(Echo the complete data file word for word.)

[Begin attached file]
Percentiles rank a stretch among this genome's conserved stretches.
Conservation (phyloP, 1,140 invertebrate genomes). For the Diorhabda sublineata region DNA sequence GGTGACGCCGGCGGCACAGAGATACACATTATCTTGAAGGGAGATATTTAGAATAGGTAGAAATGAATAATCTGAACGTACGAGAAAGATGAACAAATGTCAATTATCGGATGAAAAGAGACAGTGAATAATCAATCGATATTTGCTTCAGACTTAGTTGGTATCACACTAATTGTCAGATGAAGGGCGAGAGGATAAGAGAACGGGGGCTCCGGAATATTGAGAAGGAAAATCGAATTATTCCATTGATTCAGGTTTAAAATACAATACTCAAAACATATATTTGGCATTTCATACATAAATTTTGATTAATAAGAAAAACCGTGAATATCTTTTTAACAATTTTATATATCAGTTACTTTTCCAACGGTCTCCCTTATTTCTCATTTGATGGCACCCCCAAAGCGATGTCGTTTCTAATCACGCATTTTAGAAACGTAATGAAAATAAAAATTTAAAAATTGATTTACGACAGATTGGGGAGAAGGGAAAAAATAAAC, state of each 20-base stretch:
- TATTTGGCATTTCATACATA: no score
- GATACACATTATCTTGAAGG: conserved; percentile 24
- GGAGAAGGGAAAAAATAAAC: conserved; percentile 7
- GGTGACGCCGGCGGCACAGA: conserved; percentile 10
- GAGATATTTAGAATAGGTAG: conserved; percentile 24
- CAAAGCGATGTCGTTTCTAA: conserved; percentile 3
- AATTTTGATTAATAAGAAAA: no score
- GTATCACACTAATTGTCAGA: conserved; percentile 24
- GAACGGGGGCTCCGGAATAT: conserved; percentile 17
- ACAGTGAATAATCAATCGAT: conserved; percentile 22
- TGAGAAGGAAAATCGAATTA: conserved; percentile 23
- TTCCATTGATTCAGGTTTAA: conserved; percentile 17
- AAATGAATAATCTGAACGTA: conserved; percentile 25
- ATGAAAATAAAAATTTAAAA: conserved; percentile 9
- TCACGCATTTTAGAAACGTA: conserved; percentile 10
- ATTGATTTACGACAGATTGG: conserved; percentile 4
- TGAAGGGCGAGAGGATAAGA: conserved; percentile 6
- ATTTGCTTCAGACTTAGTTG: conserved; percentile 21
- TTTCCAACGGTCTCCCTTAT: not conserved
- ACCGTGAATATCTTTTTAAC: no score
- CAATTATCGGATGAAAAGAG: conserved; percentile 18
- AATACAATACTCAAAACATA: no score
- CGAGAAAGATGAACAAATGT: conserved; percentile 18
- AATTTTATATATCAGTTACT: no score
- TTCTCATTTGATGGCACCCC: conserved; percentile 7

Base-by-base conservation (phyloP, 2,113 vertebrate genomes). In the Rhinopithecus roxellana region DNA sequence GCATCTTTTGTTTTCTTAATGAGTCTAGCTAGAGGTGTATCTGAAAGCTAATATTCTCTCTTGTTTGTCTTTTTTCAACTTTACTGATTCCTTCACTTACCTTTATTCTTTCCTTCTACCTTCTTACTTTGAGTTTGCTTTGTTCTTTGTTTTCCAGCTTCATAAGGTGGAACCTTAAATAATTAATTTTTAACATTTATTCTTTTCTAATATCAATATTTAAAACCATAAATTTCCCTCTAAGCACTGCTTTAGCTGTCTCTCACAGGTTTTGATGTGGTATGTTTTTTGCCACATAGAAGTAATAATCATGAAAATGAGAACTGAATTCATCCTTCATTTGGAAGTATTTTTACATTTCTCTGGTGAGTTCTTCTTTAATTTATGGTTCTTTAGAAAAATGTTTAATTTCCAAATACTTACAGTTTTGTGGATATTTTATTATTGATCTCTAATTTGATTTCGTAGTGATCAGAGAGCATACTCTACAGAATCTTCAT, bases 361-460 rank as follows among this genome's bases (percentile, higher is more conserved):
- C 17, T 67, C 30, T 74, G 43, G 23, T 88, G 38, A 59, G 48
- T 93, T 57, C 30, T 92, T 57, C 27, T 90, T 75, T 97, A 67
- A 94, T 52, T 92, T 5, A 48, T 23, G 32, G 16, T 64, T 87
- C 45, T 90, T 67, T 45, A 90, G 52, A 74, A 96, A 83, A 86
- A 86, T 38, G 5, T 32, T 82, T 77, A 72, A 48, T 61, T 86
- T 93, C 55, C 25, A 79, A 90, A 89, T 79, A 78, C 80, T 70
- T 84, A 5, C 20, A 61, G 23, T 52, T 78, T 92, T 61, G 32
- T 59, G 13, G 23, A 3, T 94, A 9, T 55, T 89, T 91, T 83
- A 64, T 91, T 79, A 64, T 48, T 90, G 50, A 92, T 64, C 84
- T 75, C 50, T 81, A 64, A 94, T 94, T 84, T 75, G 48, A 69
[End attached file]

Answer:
Percentiles rank a stretch among this genome's conserved stretches.
Conservation (phyloP, 1,140 invertebrate genomes). For the Diorhabda sublineata region DNA sequence GGTGACGCCGGCGGCACAGAGATACACATTATCTTGAAGGGAGATATTTAGAATAGGTAGAAATGAATAATCTGAACGTACGAGAAAGATGAACAAATGTCAATTATCGGATGAAAAGAGACAGTGAATAATCAATCGATATTTGCTTCAGACTTAGTTGGTATCACACTAATTGTCAGATGAAGGGCGAGAGGATAAGAGAACGGGGGCTCCGGAATATTGAGAAGGAAAATCGAATTATTCCATTGATTCAGGTTTAAAATACAATACTCAAAACATATATTTGGCATTTCATACATAAATTTTGATTAATAAGAAAAACCGTGAATATCTTTTTAACAATTTTATATATCAGTTACTTTTCCAACGGTCTCCCTTATTTCTCATTTGATGGCACCCCCAAAGCGATGTCGTTTCTAATCACGCATTTTAGAAACGTAATGAAAATAAAAATTTAAAAATTGATTTACGACAGATTGGGGAGAAGGGAAAAAATAAAC, state of each 20-base stretch:
- TATTTGGCATTTCATACATA: no score
- GATACACATTATCTTGAAGG: conserved; percentile 24
- GGAGAAGGGAAAAAATAAAC: conserved; percentile 7
- GGTGACGCCGGCGGCACAGA: conserved; percentile 10
- GAGATATTTAGAATAGGTAG: conserved; percentile 24
- CAAAGCGATGTCGTTTCTAA: conserved; percentile 3
- AATTTTGATTAATAAGAAAA: no score
- GTATCACACTAATTGTCAGA: conserved; percentile 24
- GAACGGGGGCTCCGGAATAT: conserved; percentile 17
- ACAGTGAATAATCAATCGAT: conserved; percentile 22
- TGAGAAGGAAAATCGAATTA: conserved; percentile 23
- TTCCATTGATTCAGGTTTAA: conserved; percentile 17
- AAATGAATAATCTGAACGTA: conserved; percentile 25
- ATGAAAATAAAAATTTAAAA: conserved; percentile 9
- TCACGCATTTTAGAAACGTA: conserved; percentile 10
- ATTGATTTACGACAGATTGG: conserved; percentile 4
- TGAAGGGCGAGAGGATAAGA: conserved; percentile 6
- ATTTGCTTCAGACTTAGTTG: conserved; percentile 21
- TTTCCAACGGTCTCCCTTAT: not conserved
- ACCGTGAATATCTTTTTAAC: no score
- CAATTATCGGATGAAAAGAG: conserved; percentile 18
- AATACAATACTCAAAACATA: no score
- CGAGAAAGATGAACAAATGT: conserved; percentile 18
- AATTTTATATATCAGTTACT: no score
- TTCTCATTTGATGGCACCCC: conserved; percentile 7

Base-by-base conservation (phyloP, 2,113 vertebrate genomes). In the Rhinopithecus roxellana region DNA sequence GCATCTTTTGTTTTCTTAATGAGTCTAGCTAGAGGTGTATCTGAAAGCTAATATTCTCTCTTGTTTGTCTTTTTTCAACTTTACTGATTCCTTCACTTACCTTTATTCTTTCCTTCTACCTTCTTACTTTGAGTTTGCTTTGTTCTTTGTTTTCCAGCTTCATAAGGTGGAACCTTAAATAATTAATTTTTAACATTTATTCTTTTCTAATATCAATATTTAAAACCATAAATTTCCCTCTAAGCACTGCTTTAGCTGTCTCTCACAGGTTTTGATGTGGTATGTTTTTTGCCACATAGAAGTAATAATCATGAAAATGAGAACTGAATTCATCCTTCATTTGGAAGTATTTTTACATTTCTCTGGTGAGTTCTTCTTTAATTTATGGTTCTTTAGAAAAATGTTTAATTTCCAAATACTTACAGTTTTGTGGATATTTTATTATTGATCTCTAATTTGATTTCGTAGTGATCAGAGAGCATACTCTACAGAATCTTCAT, bases 361-460 rank as follows among this genome's bases (percentile, higher is more conserved):
- C 17, T 67, C 30, T 74, G 43, G 23, T 88, G 38, A 59, G 48
- T 93, T 57, C 30, T 92, T 57, C 27, T 90, T 75, T 97, A 67
- A 94, T 52, T 92, T 5, A 48, T 23, G 32, G 16, T 64, T 87
- C 45, T 90, T 67, T 45, A 90, G 52, A 74, A 96, A 83, A 86
- A 86, T 38, G 5, T 32, T 82, T 77, A 72, A 48, T 61, T 86
- T 93, C 55, C 25, A 79, A 90, A 89, T 79, A 78, C 80, T 70
- T 84, A 5, C 20, A 61, G 23, T 52, T 78, T 92, T 61, G 32
- T 59, G 13, G 23, A 3, T 94, A 9, T 55, T 89, T 91, T 83
- A 64, T 91, T 79, A 64, T 48, T 90, G 50, A 92, T 64, C 84
- T 75, C 50, T 81, A 64, A 94, T 94, T 84, T 75, G 48, A 69